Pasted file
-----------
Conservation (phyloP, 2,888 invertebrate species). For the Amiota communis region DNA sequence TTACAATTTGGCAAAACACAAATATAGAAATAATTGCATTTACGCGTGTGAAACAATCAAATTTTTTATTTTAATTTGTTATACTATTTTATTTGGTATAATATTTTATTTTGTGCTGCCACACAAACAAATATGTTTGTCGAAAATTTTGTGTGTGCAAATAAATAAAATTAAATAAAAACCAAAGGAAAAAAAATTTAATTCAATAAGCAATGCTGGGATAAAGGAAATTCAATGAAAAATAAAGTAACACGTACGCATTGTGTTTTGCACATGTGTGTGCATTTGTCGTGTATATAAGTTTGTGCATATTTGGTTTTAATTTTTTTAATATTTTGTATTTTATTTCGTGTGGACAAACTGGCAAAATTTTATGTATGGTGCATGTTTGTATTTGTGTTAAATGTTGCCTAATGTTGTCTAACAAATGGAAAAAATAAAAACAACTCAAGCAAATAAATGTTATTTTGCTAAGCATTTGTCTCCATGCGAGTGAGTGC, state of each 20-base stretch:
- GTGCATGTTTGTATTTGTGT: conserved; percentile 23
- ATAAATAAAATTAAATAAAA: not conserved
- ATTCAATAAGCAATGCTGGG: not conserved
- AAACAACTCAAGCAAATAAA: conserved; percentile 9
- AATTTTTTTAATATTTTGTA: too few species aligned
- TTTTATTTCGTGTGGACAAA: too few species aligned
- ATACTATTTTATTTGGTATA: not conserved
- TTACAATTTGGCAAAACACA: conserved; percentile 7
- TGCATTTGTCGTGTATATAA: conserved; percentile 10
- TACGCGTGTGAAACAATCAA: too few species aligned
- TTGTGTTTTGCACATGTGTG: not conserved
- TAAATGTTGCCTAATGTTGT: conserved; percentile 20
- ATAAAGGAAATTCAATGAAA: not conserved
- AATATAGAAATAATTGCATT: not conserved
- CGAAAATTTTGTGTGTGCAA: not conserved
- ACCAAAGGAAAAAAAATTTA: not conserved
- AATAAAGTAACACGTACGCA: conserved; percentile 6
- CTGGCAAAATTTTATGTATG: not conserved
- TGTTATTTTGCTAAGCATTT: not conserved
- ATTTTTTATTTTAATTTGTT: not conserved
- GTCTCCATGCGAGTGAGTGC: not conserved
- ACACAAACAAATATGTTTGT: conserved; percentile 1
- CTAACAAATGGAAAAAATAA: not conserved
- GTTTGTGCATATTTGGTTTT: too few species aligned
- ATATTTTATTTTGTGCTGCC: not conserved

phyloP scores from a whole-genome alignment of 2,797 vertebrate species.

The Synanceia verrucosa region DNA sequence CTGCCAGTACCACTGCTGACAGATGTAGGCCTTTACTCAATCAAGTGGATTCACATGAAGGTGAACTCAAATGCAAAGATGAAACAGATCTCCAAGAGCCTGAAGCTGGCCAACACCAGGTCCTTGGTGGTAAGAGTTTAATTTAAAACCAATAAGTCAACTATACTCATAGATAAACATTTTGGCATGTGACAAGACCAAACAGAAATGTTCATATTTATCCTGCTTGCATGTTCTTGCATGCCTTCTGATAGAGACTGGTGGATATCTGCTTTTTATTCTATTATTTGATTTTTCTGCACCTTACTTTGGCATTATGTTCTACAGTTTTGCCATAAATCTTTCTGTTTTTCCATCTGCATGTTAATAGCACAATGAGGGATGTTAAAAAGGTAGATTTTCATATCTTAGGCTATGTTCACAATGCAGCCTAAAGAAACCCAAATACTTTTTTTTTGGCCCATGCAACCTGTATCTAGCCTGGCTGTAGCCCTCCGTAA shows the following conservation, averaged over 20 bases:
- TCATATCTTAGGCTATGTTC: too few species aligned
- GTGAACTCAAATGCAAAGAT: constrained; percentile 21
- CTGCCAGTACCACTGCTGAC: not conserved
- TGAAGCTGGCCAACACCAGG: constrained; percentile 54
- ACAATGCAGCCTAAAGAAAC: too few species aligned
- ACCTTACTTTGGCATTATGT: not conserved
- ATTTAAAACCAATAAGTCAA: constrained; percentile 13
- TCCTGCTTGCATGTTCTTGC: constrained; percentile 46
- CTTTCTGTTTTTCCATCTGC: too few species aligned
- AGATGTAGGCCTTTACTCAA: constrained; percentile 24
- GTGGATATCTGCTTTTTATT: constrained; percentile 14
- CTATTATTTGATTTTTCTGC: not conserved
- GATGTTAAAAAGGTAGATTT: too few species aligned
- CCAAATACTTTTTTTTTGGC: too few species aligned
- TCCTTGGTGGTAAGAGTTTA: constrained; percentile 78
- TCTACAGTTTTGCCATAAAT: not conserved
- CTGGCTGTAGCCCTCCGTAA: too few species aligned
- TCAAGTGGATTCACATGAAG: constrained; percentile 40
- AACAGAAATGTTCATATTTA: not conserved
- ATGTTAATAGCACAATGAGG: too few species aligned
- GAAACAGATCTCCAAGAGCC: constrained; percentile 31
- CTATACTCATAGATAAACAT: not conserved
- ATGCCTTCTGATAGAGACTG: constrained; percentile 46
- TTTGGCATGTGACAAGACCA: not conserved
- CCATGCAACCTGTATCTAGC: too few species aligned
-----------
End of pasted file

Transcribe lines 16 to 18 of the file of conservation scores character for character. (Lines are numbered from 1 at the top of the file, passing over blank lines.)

- CGAAAATTTTGTGTGTGCAA: not conserved
- ACCAAAGGAAAAAAAATTTA: not conserved
- AATAAAGTAACACGTACGCA: conserved; percentile 6